The latest list of the world’s most powerful supercomputers reveals that Frontier, at Oak Ridge National Lab, in Tennessee, has stayed on top. The newly released Top500 list could arguably be seen as a temporary object lesson in stasis, while still pointing toward future aspirants and aspiring countries who could one day challenge Frontier’s crown.
With a performance of 1.1 exaflops, or 1.1 quintillion floating-point operations per second, Frontier was the first machine to break the exascale barrier, a threshold of a billion billion calculations per second. It is still the only exascale supercomputer announced to date, according to this week’s ranking of the world’s fastest supercomputers.
Frontier, which is based on the latest HPE Cray EX235a architecture and boasts more than 8.7 million AMD cores, remains powerful enough to perform more than twice as well as the No. 2 machine, Fugaku, at the Riken Center for Computational Science, in Japan. Fugaku had led the Top500 list for two years until Frontier ousted it in June. Running more than 7.6 million Fujitsu cores, Fugaku’s performance, at 442 petaflops, joins Frontier in posting an unchanged compute speed since June’s Top500 list.
“Frontier is a first-of-a-kind supercomputer comprised of a hybrid architecture to run calculations at an unprecedented speed,” says Justin Whitt, program director for the U.S. Department of Energy’s Oak Ridge Leadership Computing Facility at Oak Ridge National Laboratory. “Our experienced team of technical staff and vendor partners worked tirelessly for Frontier to achieve the world’s first exascale performance on the Linpack benchmark as reported in May 2022.” Whitt cited three projects that have used Frontier since its unveiling to earn finalist status for the Gordon Bell prize, to be awarded at the Supercomputing 2022 conference in Dallas this week.
At third place on the Top500 list is the Lumi system in Finland, which uses an HPE Cray EX235a architecture and harnesses some 2.2 million AMD cores. LUMI has doubled in power since June—with a performance of 309 petaflops—and remains the most powerful supercomputer in Europe.
Judging by the Top500 list alone, China’s fastest entry, Sunway TaihuLight, trails far behind Frontier, clocking in at just 93 petaflops across its more than 10 million cores. (That’s just 8 percent of Frontier’s speed.) However, China’s HPC ambitions appear to be less than fully expressed on the otherwise gold-standard Top500 list.
Unentered as a Top500 contender (though still vying for the Gordon Bell prize) is China’s OceanLight system, which by all available measures at least seems to aspire to exaflop-sized performance—albeit one that remains inscrutable to international standards, typically measured by placement on the Top500 list. In March, the tech website The Next Platform used a paper published by coauthors from institutions such as the Alibaba Group and Tsinghua University to conclude that OceanLight is at least theoretically capable of attaining peak speeds of 2.3 exaflops.
However, that is only an estimate and remains merely a tantalizing glimpse, at best, into supercomputing’s competitive exascale future. That is also a future the U.S. Commerce Department is hoping to have a hand in curtailing. On 7 October, the Commerce Department’s Bureau of Industry and Security promulgated an export control restriction that seeks to ratchet down all HPC chips sold to the People’s Republic. Nvidia, for one, has already released a chip for possible use in Chinese supercomputers that meets the U.S.’s scaled-back restrictions, intended to quell China’s highest supercomputing and AI ambitions.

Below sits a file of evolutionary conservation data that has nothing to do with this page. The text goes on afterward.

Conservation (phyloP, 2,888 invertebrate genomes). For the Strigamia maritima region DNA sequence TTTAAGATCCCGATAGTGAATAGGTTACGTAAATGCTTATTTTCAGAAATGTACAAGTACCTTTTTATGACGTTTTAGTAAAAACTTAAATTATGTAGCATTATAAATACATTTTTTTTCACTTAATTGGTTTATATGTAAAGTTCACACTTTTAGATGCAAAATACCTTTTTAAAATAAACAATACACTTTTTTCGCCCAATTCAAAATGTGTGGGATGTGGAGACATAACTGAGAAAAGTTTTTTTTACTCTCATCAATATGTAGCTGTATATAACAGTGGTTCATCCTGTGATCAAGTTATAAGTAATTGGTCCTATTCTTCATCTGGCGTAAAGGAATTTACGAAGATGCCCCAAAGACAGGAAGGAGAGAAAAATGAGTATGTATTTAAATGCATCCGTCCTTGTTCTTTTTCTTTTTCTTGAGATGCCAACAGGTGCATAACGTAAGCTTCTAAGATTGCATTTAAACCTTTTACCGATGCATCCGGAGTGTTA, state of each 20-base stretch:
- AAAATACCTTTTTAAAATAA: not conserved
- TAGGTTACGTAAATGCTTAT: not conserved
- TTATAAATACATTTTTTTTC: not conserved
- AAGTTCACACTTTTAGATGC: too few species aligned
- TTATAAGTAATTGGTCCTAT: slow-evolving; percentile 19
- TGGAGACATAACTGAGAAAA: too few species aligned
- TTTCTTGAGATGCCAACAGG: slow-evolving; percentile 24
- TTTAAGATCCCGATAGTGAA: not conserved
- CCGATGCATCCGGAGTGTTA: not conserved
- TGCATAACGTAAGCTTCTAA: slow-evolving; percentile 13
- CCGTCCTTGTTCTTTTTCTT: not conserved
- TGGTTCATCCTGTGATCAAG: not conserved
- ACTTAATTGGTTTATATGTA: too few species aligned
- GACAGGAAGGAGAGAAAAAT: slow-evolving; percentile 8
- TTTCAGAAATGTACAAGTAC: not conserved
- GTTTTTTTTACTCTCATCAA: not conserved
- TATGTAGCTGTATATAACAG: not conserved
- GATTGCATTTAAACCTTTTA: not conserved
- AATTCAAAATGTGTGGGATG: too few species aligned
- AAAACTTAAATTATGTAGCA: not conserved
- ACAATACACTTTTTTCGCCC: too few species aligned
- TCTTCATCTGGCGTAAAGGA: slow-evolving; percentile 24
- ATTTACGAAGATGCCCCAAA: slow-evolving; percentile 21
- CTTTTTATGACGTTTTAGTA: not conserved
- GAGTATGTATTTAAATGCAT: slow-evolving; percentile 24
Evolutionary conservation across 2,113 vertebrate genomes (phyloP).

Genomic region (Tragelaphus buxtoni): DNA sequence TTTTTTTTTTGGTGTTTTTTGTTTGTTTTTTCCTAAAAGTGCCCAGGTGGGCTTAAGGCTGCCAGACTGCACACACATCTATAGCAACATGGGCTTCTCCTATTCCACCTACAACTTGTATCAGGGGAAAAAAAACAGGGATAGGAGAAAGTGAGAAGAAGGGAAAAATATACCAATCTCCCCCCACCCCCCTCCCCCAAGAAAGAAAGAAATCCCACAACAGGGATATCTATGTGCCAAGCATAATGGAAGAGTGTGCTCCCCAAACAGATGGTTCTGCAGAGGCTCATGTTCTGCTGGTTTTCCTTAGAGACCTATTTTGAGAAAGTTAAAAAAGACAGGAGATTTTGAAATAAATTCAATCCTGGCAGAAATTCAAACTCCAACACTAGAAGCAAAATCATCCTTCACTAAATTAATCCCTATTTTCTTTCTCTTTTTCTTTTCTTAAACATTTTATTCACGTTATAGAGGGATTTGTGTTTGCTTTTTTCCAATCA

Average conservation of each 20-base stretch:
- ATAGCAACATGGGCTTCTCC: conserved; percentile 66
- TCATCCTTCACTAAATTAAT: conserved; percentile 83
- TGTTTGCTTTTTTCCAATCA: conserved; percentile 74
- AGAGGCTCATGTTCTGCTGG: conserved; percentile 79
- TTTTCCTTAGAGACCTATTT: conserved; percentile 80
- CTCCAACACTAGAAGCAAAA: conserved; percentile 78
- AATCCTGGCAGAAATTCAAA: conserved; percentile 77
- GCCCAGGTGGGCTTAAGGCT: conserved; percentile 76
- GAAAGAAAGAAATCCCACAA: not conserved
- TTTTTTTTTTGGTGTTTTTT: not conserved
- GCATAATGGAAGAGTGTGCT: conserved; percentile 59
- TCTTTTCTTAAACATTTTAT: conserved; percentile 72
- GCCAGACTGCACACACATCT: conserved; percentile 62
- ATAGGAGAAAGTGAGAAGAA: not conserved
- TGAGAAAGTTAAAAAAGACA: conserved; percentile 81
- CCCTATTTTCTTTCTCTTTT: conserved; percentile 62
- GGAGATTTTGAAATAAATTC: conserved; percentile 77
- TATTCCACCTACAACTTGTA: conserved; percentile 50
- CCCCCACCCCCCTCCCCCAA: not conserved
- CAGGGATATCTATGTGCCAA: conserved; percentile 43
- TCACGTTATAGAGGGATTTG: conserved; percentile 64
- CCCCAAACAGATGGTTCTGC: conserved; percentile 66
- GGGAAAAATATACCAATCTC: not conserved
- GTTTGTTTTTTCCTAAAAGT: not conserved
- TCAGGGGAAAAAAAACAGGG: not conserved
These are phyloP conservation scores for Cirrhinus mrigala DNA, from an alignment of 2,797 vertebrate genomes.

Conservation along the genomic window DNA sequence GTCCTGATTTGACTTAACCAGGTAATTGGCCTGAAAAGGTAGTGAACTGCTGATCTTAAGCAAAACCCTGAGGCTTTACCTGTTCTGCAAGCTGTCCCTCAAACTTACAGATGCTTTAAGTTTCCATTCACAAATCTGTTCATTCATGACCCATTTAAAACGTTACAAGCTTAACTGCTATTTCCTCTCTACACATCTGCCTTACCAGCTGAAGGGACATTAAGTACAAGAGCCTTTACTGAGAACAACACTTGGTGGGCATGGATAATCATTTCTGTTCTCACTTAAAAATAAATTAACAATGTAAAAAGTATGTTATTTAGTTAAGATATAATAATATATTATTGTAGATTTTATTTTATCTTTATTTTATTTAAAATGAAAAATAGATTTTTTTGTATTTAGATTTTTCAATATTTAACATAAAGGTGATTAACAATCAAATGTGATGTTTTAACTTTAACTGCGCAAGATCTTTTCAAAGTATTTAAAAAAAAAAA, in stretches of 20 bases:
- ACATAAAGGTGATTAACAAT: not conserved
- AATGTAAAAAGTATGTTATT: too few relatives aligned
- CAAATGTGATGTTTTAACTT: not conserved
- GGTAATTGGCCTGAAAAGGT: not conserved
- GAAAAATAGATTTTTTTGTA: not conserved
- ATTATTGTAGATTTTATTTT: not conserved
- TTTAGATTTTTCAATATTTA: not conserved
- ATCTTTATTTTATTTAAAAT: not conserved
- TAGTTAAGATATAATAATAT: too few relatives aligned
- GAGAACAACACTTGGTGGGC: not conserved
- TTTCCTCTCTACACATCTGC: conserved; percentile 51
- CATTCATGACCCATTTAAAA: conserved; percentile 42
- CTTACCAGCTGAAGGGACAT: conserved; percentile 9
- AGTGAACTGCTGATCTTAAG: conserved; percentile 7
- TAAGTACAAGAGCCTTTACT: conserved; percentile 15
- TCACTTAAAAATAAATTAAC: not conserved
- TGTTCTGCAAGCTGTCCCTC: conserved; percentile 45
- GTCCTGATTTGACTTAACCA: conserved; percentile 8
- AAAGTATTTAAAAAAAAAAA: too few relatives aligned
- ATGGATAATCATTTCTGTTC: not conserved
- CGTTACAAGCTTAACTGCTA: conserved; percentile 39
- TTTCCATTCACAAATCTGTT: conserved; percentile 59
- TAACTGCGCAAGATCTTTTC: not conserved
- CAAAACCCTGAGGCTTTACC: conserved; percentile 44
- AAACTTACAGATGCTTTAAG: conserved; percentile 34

“Our actions will protect U.S. national security and foreign policy interests while also sending a clear message that U.S. technological leadership is about values as well as innovation,” said Assistant Secretary of Commerce for Export Administration Thea D. Rozman Kendler, in a prepared statement at the time of the export control ban.
Meanwhile, back on the Top500 list, the only newcomer in the top 10 is Leonardo, at the Italian supercomputing consortium Cineca. Leonardo is based on the Atos BullSequana XH2000 architecture and has more than 1.4 million Intel Xeon cores. With a performance of 174.6 petaflops, Leonardo is the fourth-fastest supercomputer in the world, knocking the bottom seven entries in the previous top 10 list down a peg.
Frontier was ranked first on the last Green500 list, which measures supercomputing energy efficiency. However, it now ranks second to Henri at the Flatiron Institute, in New York. Whereas Frontier achieves 62.68 gigaflops per watt, Henri reaches about 65 gigaflops per watt. However, Henri is a far more modest machine, with only 5,920 Intel Xeon cores.
The world’s most powerful supercomputers continue to get faster. The entry point for the top 100 increased to about 10 petaflops, up from 5.39 petaflops as of June. The last system on the newest Top500 list sat at position 460 five months ago.
Intel continues to provide the processors for the largest share of Top500 computers—75.8 percent of systems, down from 81.6 percent a year ago. In contrast, AMD is making gains, underlying 20.2 percent of the systems on the current list, up from 14.6 percent a year ago.
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Charles Q. Choi is a science reporter who contributes regularly to IEEE Spectrum. He has written for Scientific American, The New York Times, Wired, and Science, among others.
Margo Anderson is the news manager at IEEE Spectrum. She has a bachelor’s degree in physics and a master’s degree in astrophysics.